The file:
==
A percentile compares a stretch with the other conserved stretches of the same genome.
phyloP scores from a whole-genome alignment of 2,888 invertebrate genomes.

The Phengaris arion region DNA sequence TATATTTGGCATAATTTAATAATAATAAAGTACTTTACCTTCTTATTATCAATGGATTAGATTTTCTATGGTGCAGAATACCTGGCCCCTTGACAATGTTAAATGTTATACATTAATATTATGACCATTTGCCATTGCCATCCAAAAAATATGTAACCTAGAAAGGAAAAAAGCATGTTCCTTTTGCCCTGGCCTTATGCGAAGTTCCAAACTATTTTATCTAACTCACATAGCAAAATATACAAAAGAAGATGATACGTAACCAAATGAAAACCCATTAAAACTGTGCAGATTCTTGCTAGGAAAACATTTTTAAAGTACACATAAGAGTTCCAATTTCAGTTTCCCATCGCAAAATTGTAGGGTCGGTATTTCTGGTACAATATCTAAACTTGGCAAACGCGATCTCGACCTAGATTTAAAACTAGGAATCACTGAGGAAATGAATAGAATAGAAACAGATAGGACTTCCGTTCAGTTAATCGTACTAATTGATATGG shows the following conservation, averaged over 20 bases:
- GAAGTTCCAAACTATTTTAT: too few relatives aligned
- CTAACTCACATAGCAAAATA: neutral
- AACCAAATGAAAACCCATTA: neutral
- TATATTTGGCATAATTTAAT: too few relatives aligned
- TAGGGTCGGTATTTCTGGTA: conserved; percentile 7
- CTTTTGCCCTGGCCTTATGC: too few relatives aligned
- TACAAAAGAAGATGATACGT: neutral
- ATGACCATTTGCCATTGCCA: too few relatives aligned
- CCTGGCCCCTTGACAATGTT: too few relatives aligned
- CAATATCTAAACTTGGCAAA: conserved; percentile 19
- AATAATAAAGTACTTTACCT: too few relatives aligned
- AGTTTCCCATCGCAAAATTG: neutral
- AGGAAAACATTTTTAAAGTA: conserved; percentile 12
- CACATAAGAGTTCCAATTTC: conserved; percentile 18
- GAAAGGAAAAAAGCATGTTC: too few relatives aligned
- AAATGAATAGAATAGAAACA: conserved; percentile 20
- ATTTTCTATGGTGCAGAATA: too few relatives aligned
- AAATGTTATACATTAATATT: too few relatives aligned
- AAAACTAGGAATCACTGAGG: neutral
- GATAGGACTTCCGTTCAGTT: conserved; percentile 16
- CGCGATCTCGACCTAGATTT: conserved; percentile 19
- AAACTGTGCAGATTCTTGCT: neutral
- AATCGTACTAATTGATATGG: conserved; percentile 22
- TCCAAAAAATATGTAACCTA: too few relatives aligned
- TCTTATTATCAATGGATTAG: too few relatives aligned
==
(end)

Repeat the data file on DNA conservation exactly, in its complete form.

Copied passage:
A percentile compares a stretch with the other conserved stretches of the same genome.
phyloP scores from a whole-genome alignment of 2,888 invertebrate genomes.

The Phengaris arion region DNA sequence TATATTTGGCATAATTTAATAATAATAAAGTACTTTACCTTCTTATTATCAATGGATTAGATTTTCTATGGTGCAGAATACCTGGCCCCTTGACAATGTTAAATGTTATACATTAATATTATGACCATTTGCCATTGCCATCCAAAAAATATGTAACCTAGAAAGGAAAAAAGCATGTTCCTTTTGCCCTGGCCTTATGCGAAGTTCCAAACTATTTTATCTAACTCACATAGCAAAATATACAAAAGAAGATGATACGTAACCAAATGAAAACCCATTAAAACTGTGCAGATTCTTGCTAGGAAAACATTTTTAAAGTACACATAAGAGTTCCAATTTCAGTTTCCCATCGCAAAATTGTAGGGTCGGTATTTCTGGTACAATATCTAAACTTGGCAAACGCGATCTCGACCTAGATTTAAAACTAGGAATCACTGAGGAAATGAATAGAATAGAAACAGATAGGACTTCCGTTCAGTTAATCGTACTAATTGATATGG shows the following conservation, averaged over 20 bases:
- GAAGTTCCAAACTATTTTAT: too few relatives aligned
- CTAACTCACATAGCAAAATA: neutral
- AACCAAATGAAAACCCATTA: neutral
- TATATTTGGCATAATTTAAT: too few relatives aligned
- TAGGGTCGGTATTTCTGGTA: conserved; percentile 7
- CTTTTGCCCTGGCCTTATGC: too few relatives aligned
- TACAAAAGAAGATGATACGT: neutral
- ATGACCATTTGCCATTGCCA: too few relatives aligned
- CCTGGCCCCTTGACAATGTT: too few relatives aligned
- CAATATCTAAACTTGGCAAA: conserved; percentile 19
- AATAATAAAGTACTTTACCT: too few relatives aligned
- AGTTTCCCATCGCAAAATTG: neutral
- AGGAAAACATTTTTAAAGTA: conserved; percentile 12
- CACATAAGAGTTCCAATTTC: conserved; percentile 18
- GAAAGGAAAAAAGCATGTTC: too few relatives aligned
- AAATGAATAGAATAGAAACA: conserved; percentile 20
- ATTTTCTATGGTGCAGAATA: too few relatives aligned
- AAATGTTATACATTAATATT: too few relatives aligned
- AAAACTAGGAATCACTGAGG: neutral
- GATAGGACTTCCGTTCAGTT: conserved; percentile 16
- CGCGATCTCGACCTAGATTT: conserved; percentile 19
- AAACTGTGCAGATTCTTGCT: neutral
- AATCGTACTAATTGATATGG: conserved; percentile 22
- TCCAAAAAATATGTAACCTA: too few relatives aligned
- TCTTATTATCAATGGATTAG: too few relatives aligned